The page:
Page:Popular Science Monthly Volume 46.djvu/85

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75
THE COBRA AND OTHER SERPENTS.

been mentioned above that lie is so excitable that he will strike at a moving adversary long before he comes near enough to actually hit his object; and it is in striking thus from a distance that the poison-controlling muscles act as if he really struck something, and the distended gland gives way to the pressure, forcing the contents, which in other circumstances would have been injected into the flesh, to go instead in two thin streams through the air.

In regard to the manner in which the cobra strikes with effect without opening his mouth, it is necessary to state that while the fangs of the rattlesnake and other viperine snakes are laid horizontally back along the upper jaw when the mouth is closed and only erected when the mouth is widely open, it is not so in the cobra; but whether his mouth be open or shut, his fangs are always

PSM V46 D085 Punctures or bites of snakes.jpg
Fig. 4.—Punctures or Bites of Snakes.

partially or wholly erect, and not in the true sense of the word reclinable. Now, usually when he strikes at an adversary his mouth does not open as does the rattlesnake's, but he simply hits with his chin the point he aims at, so that, the mouth being still shut and the fangs during the act coming out over and slightly below the lower lip, these protruding fang-points penetrate the skin, while at the same instant the potent venom is squirted with force through these natural hypodermic syringes into the superficial punctures. Hence it is that on the bare legs of the natives this so-called "bite" is usually fatal, while the slight protection of trousers saves the European from danger.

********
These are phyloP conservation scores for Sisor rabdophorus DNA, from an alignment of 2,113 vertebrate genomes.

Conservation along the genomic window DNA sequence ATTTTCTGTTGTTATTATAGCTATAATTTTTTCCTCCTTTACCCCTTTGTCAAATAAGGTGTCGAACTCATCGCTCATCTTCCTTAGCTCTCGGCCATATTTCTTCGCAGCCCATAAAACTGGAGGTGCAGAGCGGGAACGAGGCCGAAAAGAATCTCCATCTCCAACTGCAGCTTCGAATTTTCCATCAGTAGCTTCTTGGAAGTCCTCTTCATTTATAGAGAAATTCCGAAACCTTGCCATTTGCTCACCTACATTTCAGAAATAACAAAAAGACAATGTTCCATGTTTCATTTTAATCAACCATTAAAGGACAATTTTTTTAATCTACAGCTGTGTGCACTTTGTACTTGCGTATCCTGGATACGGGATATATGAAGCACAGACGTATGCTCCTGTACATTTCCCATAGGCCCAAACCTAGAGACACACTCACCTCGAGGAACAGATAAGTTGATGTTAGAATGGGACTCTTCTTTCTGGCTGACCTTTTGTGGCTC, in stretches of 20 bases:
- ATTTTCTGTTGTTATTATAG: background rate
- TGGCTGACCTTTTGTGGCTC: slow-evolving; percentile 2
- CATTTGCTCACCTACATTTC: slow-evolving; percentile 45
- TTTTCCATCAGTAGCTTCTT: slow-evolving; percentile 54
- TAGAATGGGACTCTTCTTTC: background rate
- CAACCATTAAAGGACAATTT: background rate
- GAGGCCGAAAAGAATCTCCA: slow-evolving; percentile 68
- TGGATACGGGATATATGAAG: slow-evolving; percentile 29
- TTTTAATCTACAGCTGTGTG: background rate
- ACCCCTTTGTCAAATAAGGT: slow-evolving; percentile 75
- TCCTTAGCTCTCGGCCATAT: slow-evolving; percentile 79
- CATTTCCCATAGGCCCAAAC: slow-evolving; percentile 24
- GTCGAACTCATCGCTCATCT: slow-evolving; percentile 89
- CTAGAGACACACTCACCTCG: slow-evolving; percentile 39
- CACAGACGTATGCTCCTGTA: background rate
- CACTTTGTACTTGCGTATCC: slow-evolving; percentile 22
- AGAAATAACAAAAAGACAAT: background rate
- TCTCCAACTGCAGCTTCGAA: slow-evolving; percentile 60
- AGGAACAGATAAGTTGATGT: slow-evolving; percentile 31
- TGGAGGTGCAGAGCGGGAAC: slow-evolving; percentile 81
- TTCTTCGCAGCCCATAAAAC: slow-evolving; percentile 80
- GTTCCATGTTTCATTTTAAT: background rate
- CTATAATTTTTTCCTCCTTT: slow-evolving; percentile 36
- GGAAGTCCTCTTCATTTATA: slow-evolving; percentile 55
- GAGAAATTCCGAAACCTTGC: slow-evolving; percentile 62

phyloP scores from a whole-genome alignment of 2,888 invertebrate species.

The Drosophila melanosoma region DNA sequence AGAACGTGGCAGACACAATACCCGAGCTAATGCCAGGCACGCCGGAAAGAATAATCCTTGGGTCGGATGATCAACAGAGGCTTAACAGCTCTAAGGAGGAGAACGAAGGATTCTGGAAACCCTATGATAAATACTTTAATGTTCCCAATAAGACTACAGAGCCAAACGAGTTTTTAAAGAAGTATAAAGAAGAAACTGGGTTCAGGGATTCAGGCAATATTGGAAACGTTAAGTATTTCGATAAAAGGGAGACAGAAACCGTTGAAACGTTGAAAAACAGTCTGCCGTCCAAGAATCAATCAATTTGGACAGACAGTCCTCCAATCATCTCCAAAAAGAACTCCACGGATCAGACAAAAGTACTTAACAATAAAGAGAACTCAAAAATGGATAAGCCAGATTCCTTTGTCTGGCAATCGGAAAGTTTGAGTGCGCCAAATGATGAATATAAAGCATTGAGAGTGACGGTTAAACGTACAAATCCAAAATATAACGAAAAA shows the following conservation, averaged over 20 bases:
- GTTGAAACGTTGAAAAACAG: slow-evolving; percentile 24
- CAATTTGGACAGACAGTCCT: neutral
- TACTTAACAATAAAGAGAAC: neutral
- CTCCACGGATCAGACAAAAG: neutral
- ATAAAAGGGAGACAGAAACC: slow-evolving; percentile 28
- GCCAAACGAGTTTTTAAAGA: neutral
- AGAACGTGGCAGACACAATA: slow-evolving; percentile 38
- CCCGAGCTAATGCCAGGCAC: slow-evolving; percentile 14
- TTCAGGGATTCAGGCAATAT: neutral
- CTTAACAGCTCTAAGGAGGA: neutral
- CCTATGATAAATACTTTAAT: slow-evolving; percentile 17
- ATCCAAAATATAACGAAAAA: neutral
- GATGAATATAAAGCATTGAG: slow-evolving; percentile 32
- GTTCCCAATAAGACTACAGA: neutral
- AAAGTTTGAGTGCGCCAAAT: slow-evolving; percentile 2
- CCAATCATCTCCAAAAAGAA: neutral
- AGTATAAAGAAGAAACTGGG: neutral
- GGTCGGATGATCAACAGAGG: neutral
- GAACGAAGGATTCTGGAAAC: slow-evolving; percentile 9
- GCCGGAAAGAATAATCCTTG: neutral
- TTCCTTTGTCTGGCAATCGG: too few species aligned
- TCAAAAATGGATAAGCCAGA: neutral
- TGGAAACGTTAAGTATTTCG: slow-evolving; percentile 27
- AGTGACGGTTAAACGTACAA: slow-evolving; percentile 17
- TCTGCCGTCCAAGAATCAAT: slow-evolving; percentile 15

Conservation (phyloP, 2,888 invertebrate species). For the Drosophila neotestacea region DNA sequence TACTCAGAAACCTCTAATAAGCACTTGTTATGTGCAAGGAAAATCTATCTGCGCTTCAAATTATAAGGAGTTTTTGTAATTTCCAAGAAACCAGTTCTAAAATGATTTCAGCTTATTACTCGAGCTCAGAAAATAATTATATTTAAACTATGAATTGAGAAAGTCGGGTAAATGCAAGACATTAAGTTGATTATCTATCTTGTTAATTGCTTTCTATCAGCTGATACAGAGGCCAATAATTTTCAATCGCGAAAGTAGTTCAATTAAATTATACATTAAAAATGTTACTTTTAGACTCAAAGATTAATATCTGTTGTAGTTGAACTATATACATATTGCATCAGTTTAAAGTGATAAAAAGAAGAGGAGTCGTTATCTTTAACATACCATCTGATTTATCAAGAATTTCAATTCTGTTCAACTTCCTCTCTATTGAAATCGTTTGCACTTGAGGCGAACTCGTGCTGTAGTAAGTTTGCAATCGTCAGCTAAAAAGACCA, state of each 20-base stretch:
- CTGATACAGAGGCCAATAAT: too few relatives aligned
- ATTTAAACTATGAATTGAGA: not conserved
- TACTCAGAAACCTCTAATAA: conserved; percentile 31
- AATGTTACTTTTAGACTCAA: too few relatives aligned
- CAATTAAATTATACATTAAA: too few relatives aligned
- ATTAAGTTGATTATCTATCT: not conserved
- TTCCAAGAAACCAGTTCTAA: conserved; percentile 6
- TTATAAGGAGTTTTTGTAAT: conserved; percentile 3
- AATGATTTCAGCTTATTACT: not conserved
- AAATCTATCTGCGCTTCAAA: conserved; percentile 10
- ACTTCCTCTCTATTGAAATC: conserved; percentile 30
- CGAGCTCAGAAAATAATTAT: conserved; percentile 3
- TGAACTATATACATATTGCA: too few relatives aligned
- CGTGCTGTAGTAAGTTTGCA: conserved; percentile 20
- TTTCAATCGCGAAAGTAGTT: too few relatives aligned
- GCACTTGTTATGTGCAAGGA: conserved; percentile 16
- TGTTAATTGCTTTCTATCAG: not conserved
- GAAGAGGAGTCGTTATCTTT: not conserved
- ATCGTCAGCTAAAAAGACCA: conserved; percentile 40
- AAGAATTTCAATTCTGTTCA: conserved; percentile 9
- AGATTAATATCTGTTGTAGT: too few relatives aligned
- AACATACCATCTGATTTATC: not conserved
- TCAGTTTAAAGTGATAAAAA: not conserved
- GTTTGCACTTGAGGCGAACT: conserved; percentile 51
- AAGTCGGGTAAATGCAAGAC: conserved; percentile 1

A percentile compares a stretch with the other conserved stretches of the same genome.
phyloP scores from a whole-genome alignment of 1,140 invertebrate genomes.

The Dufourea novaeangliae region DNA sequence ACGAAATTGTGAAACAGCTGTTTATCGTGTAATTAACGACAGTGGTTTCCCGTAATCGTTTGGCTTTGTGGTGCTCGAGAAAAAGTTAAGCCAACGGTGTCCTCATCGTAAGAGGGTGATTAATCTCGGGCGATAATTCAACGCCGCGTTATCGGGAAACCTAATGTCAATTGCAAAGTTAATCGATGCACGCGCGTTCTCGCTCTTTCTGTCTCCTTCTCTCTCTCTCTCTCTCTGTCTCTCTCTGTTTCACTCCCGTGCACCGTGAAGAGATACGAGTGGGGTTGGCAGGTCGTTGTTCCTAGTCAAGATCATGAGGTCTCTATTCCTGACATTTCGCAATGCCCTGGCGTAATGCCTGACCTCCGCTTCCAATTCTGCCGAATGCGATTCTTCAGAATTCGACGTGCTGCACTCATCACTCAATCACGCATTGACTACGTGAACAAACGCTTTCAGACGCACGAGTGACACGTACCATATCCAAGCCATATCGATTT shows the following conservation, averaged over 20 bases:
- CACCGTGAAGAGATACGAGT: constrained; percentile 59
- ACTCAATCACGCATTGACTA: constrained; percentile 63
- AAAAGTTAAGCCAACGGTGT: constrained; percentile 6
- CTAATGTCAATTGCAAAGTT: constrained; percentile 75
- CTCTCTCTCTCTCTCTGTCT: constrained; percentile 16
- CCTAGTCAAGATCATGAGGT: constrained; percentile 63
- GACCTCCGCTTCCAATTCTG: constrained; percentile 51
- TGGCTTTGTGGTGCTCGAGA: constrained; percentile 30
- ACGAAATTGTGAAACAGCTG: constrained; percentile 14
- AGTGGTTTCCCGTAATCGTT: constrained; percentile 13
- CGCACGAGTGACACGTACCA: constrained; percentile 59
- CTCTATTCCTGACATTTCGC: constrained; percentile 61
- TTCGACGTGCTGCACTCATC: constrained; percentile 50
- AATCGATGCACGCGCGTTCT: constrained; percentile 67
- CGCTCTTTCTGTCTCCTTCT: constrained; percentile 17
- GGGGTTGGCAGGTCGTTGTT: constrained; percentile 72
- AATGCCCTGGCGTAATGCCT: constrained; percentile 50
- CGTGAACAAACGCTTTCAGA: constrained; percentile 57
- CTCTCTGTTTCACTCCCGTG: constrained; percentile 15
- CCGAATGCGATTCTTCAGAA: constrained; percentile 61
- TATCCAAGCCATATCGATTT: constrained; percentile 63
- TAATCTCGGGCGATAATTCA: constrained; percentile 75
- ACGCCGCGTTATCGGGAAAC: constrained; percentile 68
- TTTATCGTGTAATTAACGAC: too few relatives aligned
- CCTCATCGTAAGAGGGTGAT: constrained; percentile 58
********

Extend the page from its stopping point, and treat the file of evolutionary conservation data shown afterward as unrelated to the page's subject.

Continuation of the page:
As to the third peculiarity of this snake—viz., the fit of temporary lockjaw into which he is liable to fall and the terribly prolonged and real bite he can give when in that state—the account of an interesting adventure I once had will give a fitting illustration. It was a most wonderful exhibition of reptilian hysterics.

In the midst of a South African summer, when the springs and rivers are dried up, the snakes congregate in unusual numbers around the dams which are built by the colonists to store up in the ravines for themselves and their cattle the drinking supply afforded during the rains by the mountain torrents. At one of these reservoirs in Carrie's Kloof, near Grahamstown, I had secured several fine serpents, and was not surprised therefore when one afternoon, as I was sitting by an upper window, I saw a boy running from that direction toward the house, shouting as loud as he could bawl, "A snake, sir—a monster snake!"